To dedicated mountaineers, an unconquered – and believed unconquerable – peak is an irresistible, insistent taunt on their to-do lists. “Meru” is the story of one such peak, the notorious Shark’s Fin atop Mount Meru in India and the pea beneath the mattress of climber Conrad Anker.
Blindingly beautiful and meticulously assembled by award-winning editor Bob Eisenhardt, “Meru” easily makes you forget that what you are watching is completely bananas. Having failed to reach the summit in 2003, Anker returned in 2008, accompanied by his longtime climbing partner Jimmy Chin (who directed the film with his wife, Elizabeth Chai Vasarhelyi) and the young climber and artist Renan Ozturk.
That expedition, and a later one in 2011, bookend a middle section that’s every bit as tense as the two ascents. Yet it’s not only the near-fatal mishaps and knife-edged escapes that ultimately make “Meru” so compelling. Assisted by essential commentary from the author Jon Krakauer, the directors poke at the psychology of extremity, zeroing in on push-the-limits personalities for whom calculating risk is a way of life.
What makes a man want to haul 200 pounds of equipment more than 20,000 feet above sea level in well-below-zero temperatures? Watching Bear Grylls rappel cheerily down a cliff face doesn’t prepare us for the blizzards and avalanches, frostbite and trench foot visited on our three daredevils, all of whom brave terrifying events with enviable composure. The audience might not feel so Zen-like: When the camera places you inside a tiny tent that’s seemingly dangling in midair, listening to shards of ice batter the roof, you’ll be very glad to feel the theater seat beneath your behind.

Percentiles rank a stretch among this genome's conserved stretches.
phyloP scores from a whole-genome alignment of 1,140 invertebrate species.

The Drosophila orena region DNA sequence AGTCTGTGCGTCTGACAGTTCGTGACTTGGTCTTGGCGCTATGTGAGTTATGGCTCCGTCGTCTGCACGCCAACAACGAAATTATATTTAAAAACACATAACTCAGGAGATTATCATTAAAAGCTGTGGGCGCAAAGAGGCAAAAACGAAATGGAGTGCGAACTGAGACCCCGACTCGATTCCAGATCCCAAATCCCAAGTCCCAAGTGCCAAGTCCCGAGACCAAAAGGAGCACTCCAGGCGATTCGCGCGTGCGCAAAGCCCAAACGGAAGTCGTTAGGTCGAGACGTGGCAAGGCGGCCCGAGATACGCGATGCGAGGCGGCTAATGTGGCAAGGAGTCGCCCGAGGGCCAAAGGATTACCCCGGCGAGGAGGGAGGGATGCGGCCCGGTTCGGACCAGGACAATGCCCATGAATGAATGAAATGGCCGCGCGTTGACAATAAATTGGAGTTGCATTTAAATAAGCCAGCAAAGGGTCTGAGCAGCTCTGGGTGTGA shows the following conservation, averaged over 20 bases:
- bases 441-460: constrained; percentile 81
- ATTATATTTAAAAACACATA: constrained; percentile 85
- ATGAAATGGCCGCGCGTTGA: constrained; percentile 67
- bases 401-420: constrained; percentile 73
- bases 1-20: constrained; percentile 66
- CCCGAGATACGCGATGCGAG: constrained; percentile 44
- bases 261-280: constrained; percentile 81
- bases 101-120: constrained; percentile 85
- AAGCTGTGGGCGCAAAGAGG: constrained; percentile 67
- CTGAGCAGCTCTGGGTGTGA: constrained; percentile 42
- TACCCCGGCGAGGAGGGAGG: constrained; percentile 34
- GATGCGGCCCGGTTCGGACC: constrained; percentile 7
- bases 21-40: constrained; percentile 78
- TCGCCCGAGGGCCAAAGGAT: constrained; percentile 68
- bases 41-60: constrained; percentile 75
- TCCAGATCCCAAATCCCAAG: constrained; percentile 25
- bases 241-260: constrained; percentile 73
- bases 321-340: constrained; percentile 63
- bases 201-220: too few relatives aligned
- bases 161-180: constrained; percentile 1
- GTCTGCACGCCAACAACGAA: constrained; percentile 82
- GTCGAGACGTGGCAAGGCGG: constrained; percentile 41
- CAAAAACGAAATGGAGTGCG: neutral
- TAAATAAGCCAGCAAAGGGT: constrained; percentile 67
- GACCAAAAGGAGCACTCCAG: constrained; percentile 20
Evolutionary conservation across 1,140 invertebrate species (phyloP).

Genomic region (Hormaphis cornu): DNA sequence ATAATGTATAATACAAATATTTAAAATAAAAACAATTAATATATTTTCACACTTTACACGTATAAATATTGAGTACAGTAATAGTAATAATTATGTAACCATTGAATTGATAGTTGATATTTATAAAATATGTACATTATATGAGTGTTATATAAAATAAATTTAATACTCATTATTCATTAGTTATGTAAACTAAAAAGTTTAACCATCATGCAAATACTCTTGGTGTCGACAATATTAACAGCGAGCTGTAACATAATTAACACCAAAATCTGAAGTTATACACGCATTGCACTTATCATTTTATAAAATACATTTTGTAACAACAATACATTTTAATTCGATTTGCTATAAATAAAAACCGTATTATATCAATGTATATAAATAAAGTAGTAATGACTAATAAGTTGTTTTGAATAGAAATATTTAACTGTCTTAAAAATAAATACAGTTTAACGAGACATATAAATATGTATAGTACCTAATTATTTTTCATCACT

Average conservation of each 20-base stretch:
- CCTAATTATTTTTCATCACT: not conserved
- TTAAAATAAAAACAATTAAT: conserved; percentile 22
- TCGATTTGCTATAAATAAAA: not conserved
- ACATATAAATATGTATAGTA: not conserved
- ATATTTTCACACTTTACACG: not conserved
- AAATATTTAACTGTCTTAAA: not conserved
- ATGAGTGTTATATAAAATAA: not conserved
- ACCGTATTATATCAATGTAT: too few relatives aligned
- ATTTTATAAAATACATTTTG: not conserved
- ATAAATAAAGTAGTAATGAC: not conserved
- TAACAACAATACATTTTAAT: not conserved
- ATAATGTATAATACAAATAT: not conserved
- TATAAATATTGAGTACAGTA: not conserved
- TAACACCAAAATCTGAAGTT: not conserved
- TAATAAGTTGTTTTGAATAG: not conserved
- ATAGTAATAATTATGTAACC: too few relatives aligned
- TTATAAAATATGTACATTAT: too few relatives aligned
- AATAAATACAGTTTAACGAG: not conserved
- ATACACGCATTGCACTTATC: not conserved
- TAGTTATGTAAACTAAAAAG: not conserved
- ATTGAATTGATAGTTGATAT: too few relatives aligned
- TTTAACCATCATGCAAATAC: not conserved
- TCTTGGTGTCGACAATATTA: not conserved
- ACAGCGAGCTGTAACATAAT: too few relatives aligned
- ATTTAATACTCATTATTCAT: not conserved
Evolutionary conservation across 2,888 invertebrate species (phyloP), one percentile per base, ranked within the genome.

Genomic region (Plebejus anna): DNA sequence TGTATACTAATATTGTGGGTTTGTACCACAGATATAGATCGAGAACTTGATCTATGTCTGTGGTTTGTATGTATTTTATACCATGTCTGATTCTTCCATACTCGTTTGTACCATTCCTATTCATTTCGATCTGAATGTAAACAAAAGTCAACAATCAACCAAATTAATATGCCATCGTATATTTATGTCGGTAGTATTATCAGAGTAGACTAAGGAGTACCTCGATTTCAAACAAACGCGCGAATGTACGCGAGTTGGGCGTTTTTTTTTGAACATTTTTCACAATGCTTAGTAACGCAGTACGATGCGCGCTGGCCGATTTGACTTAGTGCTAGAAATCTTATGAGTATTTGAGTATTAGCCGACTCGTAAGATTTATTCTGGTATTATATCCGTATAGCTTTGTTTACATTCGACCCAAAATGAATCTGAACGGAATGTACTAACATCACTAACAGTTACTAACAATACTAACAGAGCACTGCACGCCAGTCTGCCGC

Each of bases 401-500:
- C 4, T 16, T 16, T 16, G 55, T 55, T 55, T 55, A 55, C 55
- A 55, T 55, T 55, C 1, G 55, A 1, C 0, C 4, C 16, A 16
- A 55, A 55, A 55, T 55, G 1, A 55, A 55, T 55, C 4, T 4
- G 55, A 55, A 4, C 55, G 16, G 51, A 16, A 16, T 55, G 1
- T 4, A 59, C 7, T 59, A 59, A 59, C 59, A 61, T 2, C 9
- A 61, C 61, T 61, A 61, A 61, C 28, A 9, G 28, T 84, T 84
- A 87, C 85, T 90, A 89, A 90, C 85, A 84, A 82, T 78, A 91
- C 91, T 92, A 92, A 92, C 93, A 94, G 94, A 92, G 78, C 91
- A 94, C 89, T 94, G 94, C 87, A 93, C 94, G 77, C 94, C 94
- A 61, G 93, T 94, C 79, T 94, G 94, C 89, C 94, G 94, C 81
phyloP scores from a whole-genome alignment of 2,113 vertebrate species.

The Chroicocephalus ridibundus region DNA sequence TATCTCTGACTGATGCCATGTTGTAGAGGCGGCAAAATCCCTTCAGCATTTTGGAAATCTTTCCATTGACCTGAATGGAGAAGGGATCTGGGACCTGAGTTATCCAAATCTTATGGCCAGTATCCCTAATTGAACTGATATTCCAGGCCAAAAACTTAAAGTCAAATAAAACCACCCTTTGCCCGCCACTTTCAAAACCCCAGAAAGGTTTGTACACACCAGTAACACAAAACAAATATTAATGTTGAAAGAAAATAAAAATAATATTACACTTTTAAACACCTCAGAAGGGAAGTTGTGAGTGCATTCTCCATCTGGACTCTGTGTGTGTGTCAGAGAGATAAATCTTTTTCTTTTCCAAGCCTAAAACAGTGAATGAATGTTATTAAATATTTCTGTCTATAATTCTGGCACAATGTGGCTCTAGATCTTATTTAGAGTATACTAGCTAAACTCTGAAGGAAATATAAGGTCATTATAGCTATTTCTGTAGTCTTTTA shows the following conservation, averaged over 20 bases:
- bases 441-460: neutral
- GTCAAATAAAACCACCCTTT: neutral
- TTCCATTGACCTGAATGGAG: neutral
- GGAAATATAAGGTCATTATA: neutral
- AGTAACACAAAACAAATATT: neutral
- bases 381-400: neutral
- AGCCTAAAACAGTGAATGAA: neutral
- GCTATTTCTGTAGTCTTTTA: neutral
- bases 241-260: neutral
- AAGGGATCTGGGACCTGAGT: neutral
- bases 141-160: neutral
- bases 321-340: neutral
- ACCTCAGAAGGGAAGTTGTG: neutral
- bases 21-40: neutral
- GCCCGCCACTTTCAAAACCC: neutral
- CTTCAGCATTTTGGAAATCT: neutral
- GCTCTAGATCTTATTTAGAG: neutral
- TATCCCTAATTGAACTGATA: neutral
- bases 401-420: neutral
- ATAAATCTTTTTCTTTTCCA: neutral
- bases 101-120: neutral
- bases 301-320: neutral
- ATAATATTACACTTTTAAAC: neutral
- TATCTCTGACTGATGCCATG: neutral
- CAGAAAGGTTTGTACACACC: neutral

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Thankfully free of the usual triumph-of-the-will score, “Meru” is an ultrasmooth blend of conventional documentary techniques – the talking-head interview; the back-in-the-day photograph – and uncommon ambition. The immediacy and clarity of the images (Chin and Ozturk did most of the filming) is critical, capturing the grandeur of the Himalayas in shots both mystical and menacing. So when Krakauer describes the mountain’s location as “the point where heaven and earth and hell all come together,” his meaning could not be clearer.
Jenni Lowe-Anker, Anker’s wife and the widow of his mentor, Alex Lowe, understands the draw of danger so well that she didn’t plan to fall for another climber. “I still think I might’ve been better off with a cowboy,” she tells us, smiling. Some might say that’s exactly what she got.
Directors: Jimmy Chin and Elizabeth Chai Vasarhelyi
Rated R (white storms and blackened toes)